In 1938 an archaeologist in Iraq acquired a set of clay jars that had been excavated two years earlier by villagers constructing a railroad line. The vessel was about 2,200 years old. Each clay jay contained a copper cylinder surrounding an iron rod. The archaeologist proposed that vessel were ancient electric batteries and even demonstrated that they can produce a small electric current when filled with some liquids. However, it is not likely that the vessels were actually used as electric batteries in ancient times.
First of all, if the vessels were used as batteries, they would probably have been attached to some electricity conductors such as metal wires. But there is no evidence that any metal wires were located near the vessels. All that has been excavated are the vessels themselves.
Second, the copper cylinders inside the jars look exactly like copper cylinders discovered in the ruins of Seleucia, an ancient city located nearby. We know that the copper cylinders from Seleucia were used for holding scrolls of sacred texts, not for generating electricity. Since the cylinders found with the jars have the same shape, it is very likely they were used for holding scrolls as well. That no scrolls were found inside the jars can be explained by the fact that the scrolls simply disintegrated over the centuries.
Finally, what could ancient people have done with the electricity that the vessels were supposed to have generated? They had no devices that replied on electricity. As batteries, the vessels would have been completely useless to them.
Summarize the points made in the lecture, being sure to explain how they support/contradict specific points made in the reading passage.
Your reading says that these vessels were not used as batteries in ancient times, but the arguments used in the reading are not convincing. The battery explanation could very well be correct.
First, about the absence of wires or other conductors. Remember, vessels were discovered by local people, not archaeologists. These people might have found other material located near the jars. But since they were not trained archaeologists, they may not have recognized the importance of that material. So materials serving as wires or conductors might have been overlooked as uninteresting or even thrown away. We'll never know.
Second, it is true that the copper cylinders in the vessels are similar to the cylinders used to hold scrolls, but that does not really prove anything. It's possible that the copper cylinders were originally designed to preserve scrolls. And that some ancient inventor later discovered that if you use them together with iron rods and some liquid in a clay vessel, they will produce electricity. That's how the first ancient battery could have been born. In other words, the copper cylinders could have been originally used for one purpose, but then adapted for another purpose.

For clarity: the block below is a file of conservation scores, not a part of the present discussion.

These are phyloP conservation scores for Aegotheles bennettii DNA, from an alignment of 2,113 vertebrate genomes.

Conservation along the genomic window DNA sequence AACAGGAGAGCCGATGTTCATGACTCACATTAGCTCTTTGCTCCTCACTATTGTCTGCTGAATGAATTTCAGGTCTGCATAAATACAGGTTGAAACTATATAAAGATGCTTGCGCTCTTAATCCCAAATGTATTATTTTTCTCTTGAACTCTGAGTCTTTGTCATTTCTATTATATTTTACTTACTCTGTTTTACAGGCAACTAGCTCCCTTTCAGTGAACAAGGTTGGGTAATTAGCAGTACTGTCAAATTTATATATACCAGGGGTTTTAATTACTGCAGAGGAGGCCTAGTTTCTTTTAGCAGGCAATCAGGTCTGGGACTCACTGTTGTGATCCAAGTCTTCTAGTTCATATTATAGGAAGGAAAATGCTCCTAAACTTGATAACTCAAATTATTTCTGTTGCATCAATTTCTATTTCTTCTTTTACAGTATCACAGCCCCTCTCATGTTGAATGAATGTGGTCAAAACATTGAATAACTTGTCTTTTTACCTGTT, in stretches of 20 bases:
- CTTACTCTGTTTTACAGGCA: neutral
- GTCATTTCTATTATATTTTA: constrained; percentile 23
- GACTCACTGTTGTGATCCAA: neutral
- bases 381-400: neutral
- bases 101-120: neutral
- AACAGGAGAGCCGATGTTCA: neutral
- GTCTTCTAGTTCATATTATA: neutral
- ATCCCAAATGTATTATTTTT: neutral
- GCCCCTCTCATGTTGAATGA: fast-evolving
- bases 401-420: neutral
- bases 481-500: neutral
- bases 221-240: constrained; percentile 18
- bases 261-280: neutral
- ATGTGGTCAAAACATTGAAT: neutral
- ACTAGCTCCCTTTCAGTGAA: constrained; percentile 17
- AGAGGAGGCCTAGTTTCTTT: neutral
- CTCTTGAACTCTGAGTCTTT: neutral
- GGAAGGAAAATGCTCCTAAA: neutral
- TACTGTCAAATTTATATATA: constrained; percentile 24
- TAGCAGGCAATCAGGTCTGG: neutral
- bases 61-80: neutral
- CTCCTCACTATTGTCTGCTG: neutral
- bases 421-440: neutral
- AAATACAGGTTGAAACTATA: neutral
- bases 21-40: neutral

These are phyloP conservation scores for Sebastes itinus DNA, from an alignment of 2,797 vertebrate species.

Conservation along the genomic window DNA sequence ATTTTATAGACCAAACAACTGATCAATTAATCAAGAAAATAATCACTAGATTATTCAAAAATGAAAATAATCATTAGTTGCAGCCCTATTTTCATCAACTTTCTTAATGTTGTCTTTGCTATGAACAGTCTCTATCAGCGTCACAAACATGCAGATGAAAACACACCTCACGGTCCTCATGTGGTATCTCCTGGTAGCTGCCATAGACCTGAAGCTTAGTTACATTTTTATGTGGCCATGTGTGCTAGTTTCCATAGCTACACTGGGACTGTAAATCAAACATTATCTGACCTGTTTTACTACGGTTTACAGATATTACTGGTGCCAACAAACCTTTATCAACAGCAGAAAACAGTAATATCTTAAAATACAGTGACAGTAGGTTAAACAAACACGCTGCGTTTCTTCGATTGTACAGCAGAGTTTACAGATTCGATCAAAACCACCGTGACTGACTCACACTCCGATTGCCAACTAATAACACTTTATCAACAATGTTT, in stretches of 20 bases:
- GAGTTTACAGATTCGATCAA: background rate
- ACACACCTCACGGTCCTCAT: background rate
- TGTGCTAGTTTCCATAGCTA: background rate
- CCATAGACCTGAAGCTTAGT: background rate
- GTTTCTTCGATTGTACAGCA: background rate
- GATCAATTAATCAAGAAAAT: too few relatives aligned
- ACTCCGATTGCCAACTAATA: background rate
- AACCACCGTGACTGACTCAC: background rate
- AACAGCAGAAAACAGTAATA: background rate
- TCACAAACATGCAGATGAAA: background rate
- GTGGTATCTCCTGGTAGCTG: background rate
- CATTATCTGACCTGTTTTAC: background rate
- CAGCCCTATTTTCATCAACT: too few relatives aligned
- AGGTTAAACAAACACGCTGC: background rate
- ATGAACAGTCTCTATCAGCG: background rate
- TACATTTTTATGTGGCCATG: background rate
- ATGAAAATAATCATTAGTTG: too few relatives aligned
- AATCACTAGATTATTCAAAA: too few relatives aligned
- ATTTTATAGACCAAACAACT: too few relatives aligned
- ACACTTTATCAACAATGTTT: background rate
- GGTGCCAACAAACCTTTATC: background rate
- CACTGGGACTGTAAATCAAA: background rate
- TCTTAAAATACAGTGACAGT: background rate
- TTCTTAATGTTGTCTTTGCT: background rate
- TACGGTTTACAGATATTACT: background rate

Finally, there's the question of the possible uses of the battery in the ancient world. Well, the battery could produce a mild shock or tingling sensation when someone touched it. This could very well have been interpreted as evidence of some invisible power. You can easily see how people could convince others that they had magical powers through the use of the battery. Also, the battery could have been used for healing. Modern medicine uses mild electric current to stimulate muscles and relieve aches and pains. Ancient doctors may have used the batteries for the same purpose.
Main points: The Vessels found which has battery functions are not likely to be used as batteries in ancient times.
Sub point 1: Vessels were not found with metal conductors.
Sub point 2: Similar vessels found in Seleucia were used for holding scrolls.
Sub point 3: Ancient people have no need of electricity.
Attitude: Not convincing.
Sub Point 1: Absence of metal conductors could be caused by people’s lack of experience.
Sub Point 2: Similarity does not necessarily mean vessels were never used as batteries. (Adapt to purpose)
Sub Point 3: Battery can be used for magic or healing.
A contrast of opinions concerning the likelihood of an excavated artifact’s possible function as ancient batteries is evident in both the reading passage and the lecture. The main contrasts are as follows.
Firstly, the reading challenges the proposition that the vessel is a battery by pointing out the fact that there’s no electrical conductor, such as a metal wire. The professor responds by suggesting that since the vessel was dug up by untrained villagers, the metal wire, which may have been around that excavation site, may have been deemed unimportant.
Secondly, the suggestion in the reading that a similar-looking jar found in a nearby city of Seleucia may indicate the more probable use of the vessel -- holding scrolls of text -- is contradicted by the lecturer’s suggestion that the original purpose of the text-holding jar may have been adapted by a certain ancient inventor for producing electricity. In other words, the function of the vessel may have evolved from a simple container to an ancient battery.
The final disagreement is with the actual purpose of a battery in the ancient world. The reading suggests since there were no electric device that needed power in ancient society, so the possibility that the vessel was used as a battery is very low. But the professor proposes that the vessel’s power-generating capacity may have been used for magical or medical purposes.
1. A contrast of opinions concerning the likelihood of an excavated artifact’s possible function as ancient batteries is evident in both the reading passage and the lecture.
A contrast of opinions concerning(A…and….B)
Artifact: 人工制品 (Arti-人工的)
2. Deem: 认为，识做
He is deemed to be untrustworthy.
3. ……A…..is contradicted by the……B..…